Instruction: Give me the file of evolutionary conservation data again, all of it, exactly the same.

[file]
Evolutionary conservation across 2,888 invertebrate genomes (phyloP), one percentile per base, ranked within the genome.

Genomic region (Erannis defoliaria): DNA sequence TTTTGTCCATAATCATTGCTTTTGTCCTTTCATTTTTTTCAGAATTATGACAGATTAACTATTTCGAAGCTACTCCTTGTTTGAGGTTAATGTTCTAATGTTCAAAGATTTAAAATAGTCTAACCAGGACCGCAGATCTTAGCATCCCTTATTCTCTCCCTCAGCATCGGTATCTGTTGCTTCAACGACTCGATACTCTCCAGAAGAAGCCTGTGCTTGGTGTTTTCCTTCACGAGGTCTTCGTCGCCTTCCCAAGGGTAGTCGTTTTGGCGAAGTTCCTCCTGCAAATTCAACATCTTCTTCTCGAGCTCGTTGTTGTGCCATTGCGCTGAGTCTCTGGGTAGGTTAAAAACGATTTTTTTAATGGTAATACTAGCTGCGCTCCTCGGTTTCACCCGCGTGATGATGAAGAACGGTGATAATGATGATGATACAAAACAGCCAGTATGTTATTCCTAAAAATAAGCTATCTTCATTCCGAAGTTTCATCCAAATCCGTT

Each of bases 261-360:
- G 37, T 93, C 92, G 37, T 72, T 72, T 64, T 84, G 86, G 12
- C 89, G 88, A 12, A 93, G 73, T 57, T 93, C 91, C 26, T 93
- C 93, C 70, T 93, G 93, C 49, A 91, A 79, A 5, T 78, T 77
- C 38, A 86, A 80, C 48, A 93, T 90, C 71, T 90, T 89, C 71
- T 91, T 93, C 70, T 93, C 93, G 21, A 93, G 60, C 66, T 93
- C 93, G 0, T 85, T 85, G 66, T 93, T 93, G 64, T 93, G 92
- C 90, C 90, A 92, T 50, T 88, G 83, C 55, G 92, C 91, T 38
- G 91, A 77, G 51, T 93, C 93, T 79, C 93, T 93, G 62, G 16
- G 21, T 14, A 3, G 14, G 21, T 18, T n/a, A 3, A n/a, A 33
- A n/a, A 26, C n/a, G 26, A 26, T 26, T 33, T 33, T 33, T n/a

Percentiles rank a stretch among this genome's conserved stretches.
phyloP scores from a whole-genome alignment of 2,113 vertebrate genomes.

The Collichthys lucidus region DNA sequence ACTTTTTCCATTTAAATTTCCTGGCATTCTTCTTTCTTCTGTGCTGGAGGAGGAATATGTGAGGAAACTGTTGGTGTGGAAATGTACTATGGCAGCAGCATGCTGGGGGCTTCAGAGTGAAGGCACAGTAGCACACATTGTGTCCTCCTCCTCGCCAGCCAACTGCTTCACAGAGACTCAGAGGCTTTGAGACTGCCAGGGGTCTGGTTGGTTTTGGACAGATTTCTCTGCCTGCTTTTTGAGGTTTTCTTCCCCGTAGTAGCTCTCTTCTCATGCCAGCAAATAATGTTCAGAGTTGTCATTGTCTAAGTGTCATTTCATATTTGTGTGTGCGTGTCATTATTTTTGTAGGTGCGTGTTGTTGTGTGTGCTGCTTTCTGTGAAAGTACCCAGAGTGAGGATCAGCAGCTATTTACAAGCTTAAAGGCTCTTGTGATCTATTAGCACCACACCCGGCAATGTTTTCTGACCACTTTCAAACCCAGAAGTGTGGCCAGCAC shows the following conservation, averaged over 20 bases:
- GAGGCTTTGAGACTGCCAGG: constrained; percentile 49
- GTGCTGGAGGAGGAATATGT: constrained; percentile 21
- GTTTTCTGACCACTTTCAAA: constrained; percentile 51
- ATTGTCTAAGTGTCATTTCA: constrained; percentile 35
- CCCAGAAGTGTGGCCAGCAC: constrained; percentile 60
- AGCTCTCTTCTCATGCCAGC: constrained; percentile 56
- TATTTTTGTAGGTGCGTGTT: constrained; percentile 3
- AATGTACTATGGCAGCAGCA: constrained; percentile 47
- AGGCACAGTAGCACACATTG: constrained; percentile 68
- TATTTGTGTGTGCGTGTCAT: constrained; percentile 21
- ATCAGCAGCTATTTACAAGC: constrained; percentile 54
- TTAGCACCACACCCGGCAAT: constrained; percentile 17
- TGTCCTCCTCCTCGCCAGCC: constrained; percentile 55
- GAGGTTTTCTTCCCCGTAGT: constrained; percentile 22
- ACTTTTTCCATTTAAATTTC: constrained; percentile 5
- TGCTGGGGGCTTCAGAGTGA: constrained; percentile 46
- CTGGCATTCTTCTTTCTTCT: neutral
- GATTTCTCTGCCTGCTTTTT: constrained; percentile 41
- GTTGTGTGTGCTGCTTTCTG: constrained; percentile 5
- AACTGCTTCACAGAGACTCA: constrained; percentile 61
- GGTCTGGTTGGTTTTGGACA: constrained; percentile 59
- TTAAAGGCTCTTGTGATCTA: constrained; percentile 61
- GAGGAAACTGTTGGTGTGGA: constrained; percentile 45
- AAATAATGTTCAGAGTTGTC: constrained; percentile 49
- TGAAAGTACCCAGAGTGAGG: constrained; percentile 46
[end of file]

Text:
Evolutionary conservation across 2,888 invertebrate genomes (phyloP), one percentile per base, ranked within the genome.

Genomic region (Erannis defoliaria): DNA sequence TTTTGTCCATAATCATTGCTTTTGTCCTTTCATTTTTTTCAGAATTATGACAGATTAACTATTTCGAAGCTACTCCTTGTTTGAGGTTAATGTTCTAATGTTCAAAGATTTAAAATAGTCTAACCAGGACCGCAGATCTTAGCATCCCTTATTCTCTCCCTCAGCATCGGTATCTGTTGCTTCAACGACTCGATACTCTCCAGAAGAAGCCTGTGCTTGGTGTTTTCCTTCACGAGGTCTTCGTCGCCTTCCCAAGGGTAGTCGTTTTGGCGAAGTTCCTCCTGCAAATTCAACATCTTCTTCTCGAGCTCGTTGTTGTGCCATTGCGCTGAGTCTCTGGGTAGGTTAAAAACGATTTTTTTAATGGTAATACTAGCTGCGCTCCTCGGTTTCACCCGCGTGATGATGAAGAACGGTGATAATGATGATGATACAAAACAGCCAGTATGTTATTCCTAAAAATAAGCTATCTTCATTCCGAAGTTTCATCCAAATCCGTT

Each of bases 261-360:
- G 37, T 93, C 92, G 37, T 72, T 72, T 64, T 84, G 86, G 12
- C 89, G 88, A 12, A 93, G 73, T 57, T 93, C 91, C 26, T 93
- C 93, C 70, T 93, G 93, C 49, A 91, A 79, A 5, T 78, T 77
- C 38, A 86, A 80, C 48, A 93, T 90, C 71, T 90, T 89, C 71
- T 91, T 93, C 70, T 93, C 93, G 21, A 93, G 60, C 66, T 93
- C 93, G 0, T 85, T 85, G 66, T 93, T 93, G 64, T 93, G 92
- C 90, C 90, A 92, T 50, T 88, G 83, C 55, G 92, C 91, T 38
- G 91, A 77, G 51, T 93, C 93, T 79, C 93, T 93, G 62, G 16
- G 21, T 14, A 3, G 14, G 21, T 18, T n/a, A 3, A n/a, A 33
- A n/a, A 26, C n/a, G 26, A 26, T 26, T 33, T 33, T 33, T n/a

Percentiles rank a stretch among this genome's conserved stretches.
phyloP scores from a whole-genome alignment of 2,113 vertebrate genomes.

The Collichthys lucidus region DNA sequence ACTTTTTCCATTTAAATTTCCTGGCATTCTTCTTTCTTCTGTGCTGGAGGAGGAATATGTGAGGAAACTGTTGGTGTGGAAATGTACTATGGCAGCAGCATGCTGGGGGCTTCAGAGTGAAGGCACAGTAGCACACATTGTGTCCTCCTCCTCGCCAGCCAACTGCTTCACAGAGACTCAGAGGCTTTGAGACTGCCAGGGGTCTGGTTGGTTTTGGACAGATTTCTCTGCCTGCTTTTTGAGGTTTTCTTCCCCGTAGTAGCTCTCTTCTCATGCCAGCAAATAATGTTCAGAGTTGTCATTGTCTAAGTGTCATTTCATATTTGTGTGTGCGTGTCATTATTTTTGTAGGTGCGTGTTGTTGTGTGTGCTGCTTTCTGTGAAAGTACCCAGAGTGAGGATCAGCAGCTATTTACAAGCTTAAAGGCTCTTGTGATCTATTAGCACCACACCCGGCAATGTTTTCTGACCACTTTCAAACCCAGAAGTGTGGCCAGCAC shows the following conservation, averaged over 20 bases:
- GAGGCTTTGAGACTGCCAGG: constrained; percentile 49
- GTGCTGGAGGAGGAATATGT: constrained; percentile 21
- GTTTTCTGACCACTTTCAAA: constrained; percentile 51
- ATTGTCTAAGTGTCATTTCA: constrained; percentile 35
- CCCAGAAGTGTGGCCAGCAC: constrained; percentile 60
- AGCTCTCTTCTCATGCCAGC: constrained; percentile 56
- TATTTTTGTAGGTGCGTGTT: constrained; percentile 3
- AATGTACTATGGCAGCAGCA: constrained; percentile 47
- AGGCACAGTAGCACACATTG: constrained; percentile 68
- TATTTGTGTGTGCGTGTCAT: constrained; percentile 21
- ATCAGCAGCTATTTACAAGC: constrained; percentile 54
- TTAGCACCACACCCGGCAAT: constrained; percentile 17
- TGTCCTCCTCCTCGCCAGCC: constrained; percentile 55
- GAGGTTTTCTTCCCCGTAGT: constrained; percentile 22
- ACTTTTTCCATTTAAATTTC: constrained; percentile 5
- TGCTGGGGGCTTCAGAGTGA: constrained; percentile 46
- CTGGCATTCTTCTTTCTTCT: neutral
- GATTTCTCTGCCTGCTTTTT: constrained; percentile 41
- GTTGTGTGTGCTGCTTTCTG: constrained; percentile 5
- AACTGCTTCACAGAGACTCA: constrained; percentile 61
- GGTCTGGTTGGTTTTGGACA: constrained; percentile 59
- TTAAAGGCTCTTGTGATCTA: constrained; percentile 61
- GAGGAAACTGTTGGTGTGGA: constrained; percentile 45
- AAATAATGTTCAGAGTTGTC: constrained; percentile 49
- TGAAAGTACCCAGAGTGAGG: constrained; percentile 46